It was Sunday evening in the little village of Mosqero, New Mexico. The old colonial Catholic Rectory was full of ranchers, cowboys, and rural people from as far away as Wyoming. Everyone had brought covered dishes of aromatic treats to share, and wine was flowing in anticipation of a concert of western songs and stories.
I didn’t know many people and I was a bit nervous as I felt expectations rise for the night’s entertainment, so I stepped outside in the early spring air. As I wandered around the building I encountered a young man who was also inspecting the place. We greeted and he asked, “Are you from Santa Fe?” I said no, I live in Salt Lake City. He looked down at the turquoise on my wrist and said, “It’s the bracelet.” Even through my own nervousness, I sensed troubles in this young man I’ll never know.
During the second half of the concert, I sang “Soldiers’ Heart,” a song I wrote in tribute to Veterans. It takes its title from the Civil War term for those who suffered Post Traumatic Shock Disorder (PTSD). As I sang, I could sense that there were those in the room who heard this song as I meant it, a personal message from me to them, a way of saying thanks but also a shared prayer of hope.
After the concert the young man I’d met earlier came up and pressed his hand into mine. He blurted out, “I, I want you to know that when you sang that song, I was standing at the back and I stood at full attention through the whole thing. Thank you.” He demonstrated the posture of standing at full military attention and then shook my hand again. “Afghanistan,” he said. “I’ve been there.” Altogether, he took my hand to shake it four times in our few moments together.
Later, as we were sitting around with our dear friends and hosts, the Crews family, I told them how moved I was by this young man and the intensity and immediacy of his response. I quoted a line from the song: “And though his war has ended, the battle rages on.”
Bella, the lovely teenage granddaughter of our host, told us that this same young man came up to her as she was selling our CD’s and books and asked her where she was from. She told him her home was in Jackson, Wyoming. He replied, “Oh that’s where Dick Cheney is from, Wyoming. He is a true patriot.”
The next morning, Monday, the Rush Limbaugh Show was broadcast to millions of people across the country. I was not tuned in. At the time we were touring the Crews Ranch – talking grass, calf weights, and looking at their incredible corral system designed by Temple Grandin. I learned later that the guest host of the radio show had interviewed a disgruntled cowboy poet and together they trashed the National Cowboy Poetry Gathering, the Western Folklife Center and me personally for over ten minutes. A couple days later, when I finally heard the claims and incendiary commentary, it almost seemed laughable; it was so full of mistruth and outright lies. I wondered how to respond to something like this without being ensnared in the muck of it all. I know the power and privilege of broadcasting as we have contributed over a hundred stories on NPR. Part of that privilege as a journalist is the duty to conduct fact checks and find credible sources. In the end, I decided that the portion of Rush Limbaugh’s audience that actually takes everything said on the show as gospel already has their minds made up, and that people who know me or have seen the beauty of the Cowboy Poetry Gathering over the years as a force for good in rural America, know us by our acts rather than by idle talk.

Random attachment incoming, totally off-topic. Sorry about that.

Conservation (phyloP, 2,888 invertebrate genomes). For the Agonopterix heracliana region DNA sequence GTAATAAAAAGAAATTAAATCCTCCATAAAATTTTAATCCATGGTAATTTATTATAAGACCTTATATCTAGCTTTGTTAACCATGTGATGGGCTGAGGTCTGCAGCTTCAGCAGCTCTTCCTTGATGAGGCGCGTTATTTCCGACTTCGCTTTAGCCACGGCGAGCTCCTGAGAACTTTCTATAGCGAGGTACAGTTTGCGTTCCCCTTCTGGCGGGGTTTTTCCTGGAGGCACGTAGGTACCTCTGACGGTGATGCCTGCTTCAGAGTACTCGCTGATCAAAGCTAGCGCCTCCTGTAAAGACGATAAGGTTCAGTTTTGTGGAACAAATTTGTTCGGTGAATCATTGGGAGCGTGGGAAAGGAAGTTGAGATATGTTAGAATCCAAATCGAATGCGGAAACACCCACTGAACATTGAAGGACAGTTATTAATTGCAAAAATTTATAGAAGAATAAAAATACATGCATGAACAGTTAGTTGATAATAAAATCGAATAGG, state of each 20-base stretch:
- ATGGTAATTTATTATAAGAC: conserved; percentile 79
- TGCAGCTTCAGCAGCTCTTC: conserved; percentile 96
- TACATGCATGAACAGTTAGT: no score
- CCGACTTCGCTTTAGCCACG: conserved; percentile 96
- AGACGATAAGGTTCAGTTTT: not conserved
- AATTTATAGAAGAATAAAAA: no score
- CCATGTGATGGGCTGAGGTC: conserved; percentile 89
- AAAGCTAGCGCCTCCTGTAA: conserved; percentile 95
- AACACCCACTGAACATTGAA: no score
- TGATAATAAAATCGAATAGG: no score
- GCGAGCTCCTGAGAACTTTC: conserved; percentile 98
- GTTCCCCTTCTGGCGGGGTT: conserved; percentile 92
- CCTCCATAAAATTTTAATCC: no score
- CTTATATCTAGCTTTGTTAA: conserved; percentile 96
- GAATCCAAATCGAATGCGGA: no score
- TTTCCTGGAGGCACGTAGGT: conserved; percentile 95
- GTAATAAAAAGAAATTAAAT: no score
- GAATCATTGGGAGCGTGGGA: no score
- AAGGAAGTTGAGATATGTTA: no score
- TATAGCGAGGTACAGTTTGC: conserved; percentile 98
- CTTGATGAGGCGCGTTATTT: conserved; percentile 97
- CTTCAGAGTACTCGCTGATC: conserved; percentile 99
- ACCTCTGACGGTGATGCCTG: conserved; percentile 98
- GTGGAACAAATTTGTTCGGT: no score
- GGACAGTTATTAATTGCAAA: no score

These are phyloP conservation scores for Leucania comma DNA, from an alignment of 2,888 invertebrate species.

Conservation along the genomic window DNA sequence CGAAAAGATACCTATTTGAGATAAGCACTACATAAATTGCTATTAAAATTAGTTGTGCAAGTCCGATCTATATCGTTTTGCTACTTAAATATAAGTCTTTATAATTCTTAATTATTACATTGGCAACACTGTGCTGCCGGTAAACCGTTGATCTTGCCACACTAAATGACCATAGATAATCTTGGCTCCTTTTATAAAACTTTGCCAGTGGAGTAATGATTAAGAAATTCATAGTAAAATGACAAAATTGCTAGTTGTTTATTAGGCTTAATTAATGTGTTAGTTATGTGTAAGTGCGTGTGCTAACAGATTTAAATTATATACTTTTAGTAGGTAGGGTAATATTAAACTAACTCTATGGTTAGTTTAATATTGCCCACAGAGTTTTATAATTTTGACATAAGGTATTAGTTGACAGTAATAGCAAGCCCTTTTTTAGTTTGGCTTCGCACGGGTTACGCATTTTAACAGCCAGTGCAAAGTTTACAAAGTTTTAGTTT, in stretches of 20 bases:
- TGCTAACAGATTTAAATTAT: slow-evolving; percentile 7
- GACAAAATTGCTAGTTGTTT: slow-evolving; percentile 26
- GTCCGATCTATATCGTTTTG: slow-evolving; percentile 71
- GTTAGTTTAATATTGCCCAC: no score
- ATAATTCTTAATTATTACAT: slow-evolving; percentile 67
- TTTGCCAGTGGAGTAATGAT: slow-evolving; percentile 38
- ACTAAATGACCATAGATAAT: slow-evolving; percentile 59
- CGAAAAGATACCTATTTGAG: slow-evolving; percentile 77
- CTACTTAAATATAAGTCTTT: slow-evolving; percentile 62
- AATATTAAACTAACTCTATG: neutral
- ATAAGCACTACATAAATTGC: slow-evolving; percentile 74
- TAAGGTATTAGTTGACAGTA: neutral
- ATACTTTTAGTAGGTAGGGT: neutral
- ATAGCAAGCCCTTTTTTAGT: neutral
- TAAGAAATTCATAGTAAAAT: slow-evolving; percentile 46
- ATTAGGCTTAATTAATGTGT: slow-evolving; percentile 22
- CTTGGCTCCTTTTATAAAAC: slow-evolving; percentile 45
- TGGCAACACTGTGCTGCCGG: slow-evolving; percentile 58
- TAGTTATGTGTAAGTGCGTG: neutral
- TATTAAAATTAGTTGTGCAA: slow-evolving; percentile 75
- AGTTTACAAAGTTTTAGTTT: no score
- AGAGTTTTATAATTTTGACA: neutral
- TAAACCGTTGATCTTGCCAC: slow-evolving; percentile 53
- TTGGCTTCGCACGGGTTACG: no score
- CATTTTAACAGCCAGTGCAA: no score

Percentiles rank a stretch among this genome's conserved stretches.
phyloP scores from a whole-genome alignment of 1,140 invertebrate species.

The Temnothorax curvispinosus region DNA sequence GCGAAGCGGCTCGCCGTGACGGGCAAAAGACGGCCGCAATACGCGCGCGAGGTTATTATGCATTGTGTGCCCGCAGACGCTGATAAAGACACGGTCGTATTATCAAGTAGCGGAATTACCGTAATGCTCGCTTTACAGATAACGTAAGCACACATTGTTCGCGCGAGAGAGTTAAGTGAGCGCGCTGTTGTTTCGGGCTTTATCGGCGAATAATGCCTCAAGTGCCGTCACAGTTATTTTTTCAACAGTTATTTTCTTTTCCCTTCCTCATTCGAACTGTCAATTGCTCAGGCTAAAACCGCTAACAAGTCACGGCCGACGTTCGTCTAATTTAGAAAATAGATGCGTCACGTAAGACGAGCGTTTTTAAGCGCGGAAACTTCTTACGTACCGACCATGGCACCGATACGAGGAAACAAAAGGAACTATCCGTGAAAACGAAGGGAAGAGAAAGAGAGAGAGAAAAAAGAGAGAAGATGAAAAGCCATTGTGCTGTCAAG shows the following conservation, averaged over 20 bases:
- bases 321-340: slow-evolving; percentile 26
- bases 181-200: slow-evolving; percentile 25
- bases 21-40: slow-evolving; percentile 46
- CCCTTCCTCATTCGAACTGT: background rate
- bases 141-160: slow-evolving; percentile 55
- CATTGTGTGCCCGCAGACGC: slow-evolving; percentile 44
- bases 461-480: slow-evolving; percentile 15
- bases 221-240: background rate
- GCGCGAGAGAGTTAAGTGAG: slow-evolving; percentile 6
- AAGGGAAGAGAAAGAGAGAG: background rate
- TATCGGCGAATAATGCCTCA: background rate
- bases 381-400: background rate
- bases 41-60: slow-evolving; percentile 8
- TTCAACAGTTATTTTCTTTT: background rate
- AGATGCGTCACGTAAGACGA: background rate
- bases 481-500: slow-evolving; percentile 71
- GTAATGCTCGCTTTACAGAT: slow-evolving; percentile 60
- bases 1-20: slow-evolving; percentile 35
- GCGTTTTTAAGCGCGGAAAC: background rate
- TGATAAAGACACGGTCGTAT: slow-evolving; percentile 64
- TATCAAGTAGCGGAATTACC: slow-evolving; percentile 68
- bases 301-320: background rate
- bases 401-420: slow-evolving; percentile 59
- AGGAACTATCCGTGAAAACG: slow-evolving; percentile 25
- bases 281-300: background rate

What I know for sure is this: a young man took my hand to bind his life with my song. I may never understand what all he has been through. He may never understand why I wear a bracelet or question Dick Cheney’s brand of patriotism. But because we met and took time to really listen to each other, way out in northeastern New Mexico, I can honor him and he can stand at full attention, and we are together in that moment.
We are just back from performances in Flagstaff AZ, Corrales, and Mosquero, NM. Teresa wowed them with stories and I got to sing western songs, traditional and original.
In Flagstaff we performed in the historic Weatherford Hotel in the Zane Grey Ballroom. it was a wild night in Flagstaff, first Friday, which means people go crazy on the street in the name of art. We had a blast with our pals Dan, Kate and Tony who helped us put it together.
On Saturday we performed at Jim and Ann Jones lovely Spanish style home in Corrales, just north of Albuquerque. Jim is a fine cowboy singer in his own right and we definitely made some new friends. Here is what Jim said of the concert, "“With a wide assortment of traditional cowboy songs, stories, contemporary original compositions and poetry, Hal Cannon and Teresa Jordan captivated the audience at the Corrales Concert Under the Stars. Folks were spellbound as they spun their tales of the West…old and new. Linda Bolton, board member and producer of the Albuquerque Folk Festival, said, ‘Teresa and Hal were just delightful. Hope they come through here again before long.’ The only complaint was that the evening ended too soon.”
We drove on Sunday to the northeastern corner of the state where our old friends Jack and Tuda Crews operate on Tuda's family ranch of seven generations. This is old style New Mexico Hispanic ranch country. The Crews' have recently restored a beautiful Colonial style Catholic Rectory in Mosquero. This wonderful two story building filled with ranching neighbors, cowboys from places like the famous Bell Ranch and even some good friends who made the journey from Wyoming where Teresa's family ranched for generations. We can't say enough about how gratifying it is to perform our western outback stories and songs to the folks who live the life. Its an honor.
This touring together in performance could get addictive.